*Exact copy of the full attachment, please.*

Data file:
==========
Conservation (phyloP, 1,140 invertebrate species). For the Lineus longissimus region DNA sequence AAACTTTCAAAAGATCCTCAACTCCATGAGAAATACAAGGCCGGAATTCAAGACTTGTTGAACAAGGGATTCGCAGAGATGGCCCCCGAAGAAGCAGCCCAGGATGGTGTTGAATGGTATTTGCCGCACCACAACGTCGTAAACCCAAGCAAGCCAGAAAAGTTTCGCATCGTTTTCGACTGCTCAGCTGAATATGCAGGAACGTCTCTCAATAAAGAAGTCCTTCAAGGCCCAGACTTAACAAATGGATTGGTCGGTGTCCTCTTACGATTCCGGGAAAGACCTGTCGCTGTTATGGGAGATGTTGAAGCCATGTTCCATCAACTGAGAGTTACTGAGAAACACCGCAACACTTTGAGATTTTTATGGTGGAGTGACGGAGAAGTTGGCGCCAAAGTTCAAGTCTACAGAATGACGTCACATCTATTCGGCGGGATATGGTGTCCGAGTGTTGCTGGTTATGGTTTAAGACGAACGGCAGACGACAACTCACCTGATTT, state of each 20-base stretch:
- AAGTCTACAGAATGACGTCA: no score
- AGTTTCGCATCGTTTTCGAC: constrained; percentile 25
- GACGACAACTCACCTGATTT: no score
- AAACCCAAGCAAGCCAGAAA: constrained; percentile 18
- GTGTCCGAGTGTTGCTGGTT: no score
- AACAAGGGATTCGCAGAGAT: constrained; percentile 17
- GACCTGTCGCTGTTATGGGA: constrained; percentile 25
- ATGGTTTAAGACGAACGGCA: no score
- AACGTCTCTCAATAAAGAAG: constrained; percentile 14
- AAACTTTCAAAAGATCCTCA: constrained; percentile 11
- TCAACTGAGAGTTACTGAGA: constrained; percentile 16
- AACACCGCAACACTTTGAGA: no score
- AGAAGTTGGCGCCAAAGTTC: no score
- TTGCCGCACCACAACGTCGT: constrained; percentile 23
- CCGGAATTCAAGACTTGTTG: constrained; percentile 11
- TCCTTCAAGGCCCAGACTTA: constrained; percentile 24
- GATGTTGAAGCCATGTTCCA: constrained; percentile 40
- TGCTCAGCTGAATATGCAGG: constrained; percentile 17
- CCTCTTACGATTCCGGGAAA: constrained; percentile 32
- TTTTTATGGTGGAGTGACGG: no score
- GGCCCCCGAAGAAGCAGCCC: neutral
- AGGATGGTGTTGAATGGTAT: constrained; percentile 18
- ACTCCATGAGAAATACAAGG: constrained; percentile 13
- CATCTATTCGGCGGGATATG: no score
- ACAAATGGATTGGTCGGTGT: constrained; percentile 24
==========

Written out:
Conservation (phyloP, 1,140 invertebrate species). For the Lineus longissimus region DNA sequence AAACTTTCAAAAGATCCTCAACTCCATGAGAAATACAAGGCCGGAATTCAAGACTTGTTGAACAAGGGATTCGCAGAGATGGCCCCCGAAGAAGCAGCCCAGGATGGTGTTGAATGGTATTTGCCGCACCACAACGTCGTAAACCCAAGCAAGCCAGAAAAGTTTCGCATCGTTTTCGACTGCTCAGCTGAATATGCAGGAACGTCTCTCAATAAAGAAGTCCTTCAAGGCCCAGACTTAACAAATGGATTGGTCGGTGTCCTCTTACGATTCCGGGAAAGACCTGTCGCTGTTATGGGAGATGTTGAAGCCATGTTCCATCAACTGAGAGTTACTGAGAAACACCGCAACACTTTGAGATTTTTATGGTGGAGTGACGGAGAAGTTGGCGCCAAAGTTCAAGTCTACAGAATGACGTCACATCTATTCGGCGGGATATGGTGTCCGAGTGTTGCTGGTTATGGTTTAAGACGAACGGCAGACGACAACTCACCTGATTT, state of each 20-base stretch:
- AAGTCTACAGAATGACGTCA: no score
- AGTTTCGCATCGTTTTCGAC: constrained; percentile 25
- GACGACAACTCACCTGATTT: no score
- AAACCCAAGCAAGCCAGAAA: constrained; percentile 18
- GTGTCCGAGTGTTGCTGGTT: no score
- AACAAGGGATTCGCAGAGAT: constrained; percentile 17
- GACCTGTCGCTGTTATGGGA: constrained; percentile 25
- ATGGTTTAAGACGAACGGCA: no score
- AACGTCTCTCAATAAAGAAG: constrained; percentile 14
- AAACTTTCAAAAGATCCTCA: constrained; percentile 11
- TCAACTGAGAGTTACTGAGA: constrained; percentile 16
- AACACCGCAACACTTTGAGA: no score
- AGAAGTTGGCGCCAAAGTTC: no score
- TTGCCGCACCACAACGTCGT: constrained; percentile 23
- CCGGAATTCAAGACTTGTTG: constrained; percentile 11
- TCCTTCAAGGCCCAGACTTA: constrained; percentile 24
- GATGTTGAAGCCATGTTCCA: constrained; percentile 40
- TGCTCAGCTGAATATGCAGG: constrained; percentile 17
- CCTCTTACGATTCCGGGAAA: constrained; percentile 32
- TTTTTATGGTGGAGTGACGG: no score
- GGCCCCCGAAGAAGCAGCCC: neutral
- AGGATGGTGTTGAATGGTAT: constrained; percentile 18
- ACTCCATGAGAAATACAAGG: constrained; percentile 13
- CATCTATTCGGCGGGATATG: no score
- ACAAATGGATTGGTCGGTGT: constrained; percentile 24